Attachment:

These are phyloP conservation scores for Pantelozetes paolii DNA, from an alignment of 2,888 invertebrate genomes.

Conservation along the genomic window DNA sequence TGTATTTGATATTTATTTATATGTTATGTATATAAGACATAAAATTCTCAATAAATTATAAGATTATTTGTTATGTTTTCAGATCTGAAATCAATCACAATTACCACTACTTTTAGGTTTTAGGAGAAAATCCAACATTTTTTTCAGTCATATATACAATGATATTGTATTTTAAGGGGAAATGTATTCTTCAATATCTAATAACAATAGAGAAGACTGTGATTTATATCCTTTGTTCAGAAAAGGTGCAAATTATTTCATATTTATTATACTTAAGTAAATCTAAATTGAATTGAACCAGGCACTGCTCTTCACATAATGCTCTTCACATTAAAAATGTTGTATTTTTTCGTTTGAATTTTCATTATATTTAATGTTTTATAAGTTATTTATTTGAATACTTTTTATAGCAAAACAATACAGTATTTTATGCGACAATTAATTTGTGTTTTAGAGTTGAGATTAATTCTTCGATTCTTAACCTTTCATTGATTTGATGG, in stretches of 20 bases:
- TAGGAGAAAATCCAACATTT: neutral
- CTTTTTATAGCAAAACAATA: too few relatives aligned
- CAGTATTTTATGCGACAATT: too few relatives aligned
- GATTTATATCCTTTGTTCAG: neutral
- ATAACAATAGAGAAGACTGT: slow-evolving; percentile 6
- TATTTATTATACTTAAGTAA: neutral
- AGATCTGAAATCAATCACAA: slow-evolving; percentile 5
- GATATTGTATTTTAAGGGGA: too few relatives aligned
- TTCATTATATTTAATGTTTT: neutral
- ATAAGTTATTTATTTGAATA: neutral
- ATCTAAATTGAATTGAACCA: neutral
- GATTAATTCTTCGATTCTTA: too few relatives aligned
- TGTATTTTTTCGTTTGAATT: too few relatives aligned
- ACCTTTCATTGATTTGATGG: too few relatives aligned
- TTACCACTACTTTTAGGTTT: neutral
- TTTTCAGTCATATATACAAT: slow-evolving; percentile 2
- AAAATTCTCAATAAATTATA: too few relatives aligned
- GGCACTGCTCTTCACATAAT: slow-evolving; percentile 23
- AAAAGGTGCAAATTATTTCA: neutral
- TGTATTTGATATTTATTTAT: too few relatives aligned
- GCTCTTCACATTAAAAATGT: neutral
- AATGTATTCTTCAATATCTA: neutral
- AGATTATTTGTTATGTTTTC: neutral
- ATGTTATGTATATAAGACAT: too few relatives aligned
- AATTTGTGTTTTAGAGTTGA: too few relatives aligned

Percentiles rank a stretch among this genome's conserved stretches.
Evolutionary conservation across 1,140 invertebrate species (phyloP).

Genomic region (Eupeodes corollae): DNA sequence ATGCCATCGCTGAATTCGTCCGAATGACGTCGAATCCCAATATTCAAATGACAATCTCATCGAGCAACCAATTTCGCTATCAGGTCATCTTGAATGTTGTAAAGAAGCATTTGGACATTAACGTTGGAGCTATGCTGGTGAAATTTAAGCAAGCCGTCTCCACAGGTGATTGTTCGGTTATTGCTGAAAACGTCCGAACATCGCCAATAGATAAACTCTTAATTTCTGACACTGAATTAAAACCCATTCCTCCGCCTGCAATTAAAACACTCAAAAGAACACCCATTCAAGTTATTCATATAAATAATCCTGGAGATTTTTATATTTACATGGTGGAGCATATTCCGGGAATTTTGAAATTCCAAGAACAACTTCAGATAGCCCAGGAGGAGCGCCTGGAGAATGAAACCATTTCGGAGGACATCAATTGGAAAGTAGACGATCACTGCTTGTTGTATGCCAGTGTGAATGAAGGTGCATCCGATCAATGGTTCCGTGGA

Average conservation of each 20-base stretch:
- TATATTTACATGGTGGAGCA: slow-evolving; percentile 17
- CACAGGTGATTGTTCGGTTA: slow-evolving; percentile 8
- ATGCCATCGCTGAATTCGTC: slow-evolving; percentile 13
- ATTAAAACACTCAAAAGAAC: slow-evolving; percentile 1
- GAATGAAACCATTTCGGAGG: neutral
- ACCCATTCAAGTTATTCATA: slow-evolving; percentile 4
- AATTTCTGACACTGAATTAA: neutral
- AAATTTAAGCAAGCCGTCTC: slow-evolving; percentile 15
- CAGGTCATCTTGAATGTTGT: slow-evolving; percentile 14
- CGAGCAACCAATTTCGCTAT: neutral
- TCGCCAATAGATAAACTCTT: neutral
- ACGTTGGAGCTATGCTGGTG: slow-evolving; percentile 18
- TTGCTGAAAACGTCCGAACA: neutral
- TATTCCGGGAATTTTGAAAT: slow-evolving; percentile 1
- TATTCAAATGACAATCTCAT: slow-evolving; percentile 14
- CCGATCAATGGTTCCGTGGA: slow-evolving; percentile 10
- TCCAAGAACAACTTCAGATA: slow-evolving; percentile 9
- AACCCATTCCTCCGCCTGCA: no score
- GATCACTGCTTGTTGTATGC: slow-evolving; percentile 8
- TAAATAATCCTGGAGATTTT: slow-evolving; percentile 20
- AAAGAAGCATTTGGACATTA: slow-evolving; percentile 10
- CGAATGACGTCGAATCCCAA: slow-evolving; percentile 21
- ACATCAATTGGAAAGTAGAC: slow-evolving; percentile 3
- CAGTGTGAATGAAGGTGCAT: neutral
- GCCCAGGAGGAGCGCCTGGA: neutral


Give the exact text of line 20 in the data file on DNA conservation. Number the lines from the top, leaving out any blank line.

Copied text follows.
- GGCACTGCTCTTCACATAAT: slow-evolving; percentile 23